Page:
DES MOINES, Iowa — A former director of a state agency who claimed that Gov. Kim Reynolds fired him because he objected to her using federal Medicaid money to pay a member of her staff has had his lawsuit dismissed by a judge in a state court. The lawsuit claimed that the former director was fired because he objected to the governor using the money.
In June 2021, exactly two years after Reynolds had sacked him from his position as director of the Iowa Department of Human Services, Jerry Foxhoven filed a lawsuit against Reynolds. Foxhoven asserted in his lawsuit that the reason he was fired was because he refused to participate in fraudulent activity related to Medicaid.
Reynolds claimed that she had done anything improper, but she refused to elaborate on the reasons why she had fired Foxhoven, other than to state that she had decided to move in a different route. She went on to say that the decision to fire Foxhoven was largely due to the deaths of patients at the Glenwood Resource Center, which is a facility in Iowa that treats people who have severe disabilities.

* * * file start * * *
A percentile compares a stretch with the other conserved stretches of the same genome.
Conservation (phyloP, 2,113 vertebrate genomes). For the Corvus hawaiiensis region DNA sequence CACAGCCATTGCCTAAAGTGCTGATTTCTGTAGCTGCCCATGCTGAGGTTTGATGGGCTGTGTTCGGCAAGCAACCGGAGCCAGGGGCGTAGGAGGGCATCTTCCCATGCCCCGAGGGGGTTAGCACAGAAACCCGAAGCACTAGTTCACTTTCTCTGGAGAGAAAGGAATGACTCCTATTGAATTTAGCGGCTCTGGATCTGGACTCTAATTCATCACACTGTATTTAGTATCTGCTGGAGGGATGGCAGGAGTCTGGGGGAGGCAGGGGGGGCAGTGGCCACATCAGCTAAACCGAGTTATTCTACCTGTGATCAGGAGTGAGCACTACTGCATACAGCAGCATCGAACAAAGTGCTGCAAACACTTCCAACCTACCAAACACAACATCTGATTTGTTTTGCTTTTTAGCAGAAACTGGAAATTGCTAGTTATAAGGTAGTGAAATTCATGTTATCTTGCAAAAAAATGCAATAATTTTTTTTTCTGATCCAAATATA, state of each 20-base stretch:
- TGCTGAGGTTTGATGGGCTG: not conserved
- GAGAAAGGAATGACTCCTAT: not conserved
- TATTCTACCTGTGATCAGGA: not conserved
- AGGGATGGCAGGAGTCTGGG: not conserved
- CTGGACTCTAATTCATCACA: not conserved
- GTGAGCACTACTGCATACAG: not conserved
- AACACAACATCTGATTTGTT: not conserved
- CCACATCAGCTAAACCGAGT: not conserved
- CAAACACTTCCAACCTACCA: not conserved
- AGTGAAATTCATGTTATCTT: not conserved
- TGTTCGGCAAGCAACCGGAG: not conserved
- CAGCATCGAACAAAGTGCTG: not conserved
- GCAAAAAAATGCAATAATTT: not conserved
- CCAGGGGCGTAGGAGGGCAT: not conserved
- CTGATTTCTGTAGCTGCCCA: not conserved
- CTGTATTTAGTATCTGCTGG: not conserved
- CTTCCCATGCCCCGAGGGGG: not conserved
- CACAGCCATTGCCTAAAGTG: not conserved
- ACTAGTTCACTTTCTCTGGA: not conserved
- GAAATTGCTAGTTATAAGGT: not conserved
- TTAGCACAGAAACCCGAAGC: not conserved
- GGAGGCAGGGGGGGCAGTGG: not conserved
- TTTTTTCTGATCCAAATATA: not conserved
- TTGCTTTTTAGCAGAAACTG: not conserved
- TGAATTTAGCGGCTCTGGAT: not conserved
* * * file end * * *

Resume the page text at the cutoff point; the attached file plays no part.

In August of 2019, Foxhoven submitted a claim for damages totaling $2 million to the State Appeal Board, an agency that reviews legal claims brought against the state. After the board turned down his claim, he proceeded to pursue the case.
Judge Sarah Crane came to the conclusion on Wednesday that because he was an appointed official, he served at the pleasure of the governor, and the governor had the ability to pick who would serve in executive leadership positions. She therefore dismissed his claim.
“Foxhoven’s claim that the governor does not have the discretion to terminate him in violation of public policy is unsuccessful, ” “she had written.
Crane stated that even Foxhoven’s claims that the governor had committed a financial impropriety did not outweigh her ability to terminate him. She claimed that even if the governor had committed a financial impropriety.
Crane, who was appointed by Reynolds to her position in 2018, stated that “the remedy to the public, in such situations of abuse, is at the polls.”
According to a statement made by Reynolds, “The court has verified what I’ve suspected all along, namely that there was never any substance to begin with on this matter.
Foxhoven’s dismissal got national news after it was reported by the Associated Press that it came a day after he sent all of the DHS employees with a remark from the rapper Tupac Shakur that he considered to be motivational and that he had seen in an email.
Foxhoven has stated that he admired the late rapper and considered himself a fan of his.
Foxhoven’s attorney Tom Duff stated that his client is dissatisfied with the judgment and that they are considering appealing it.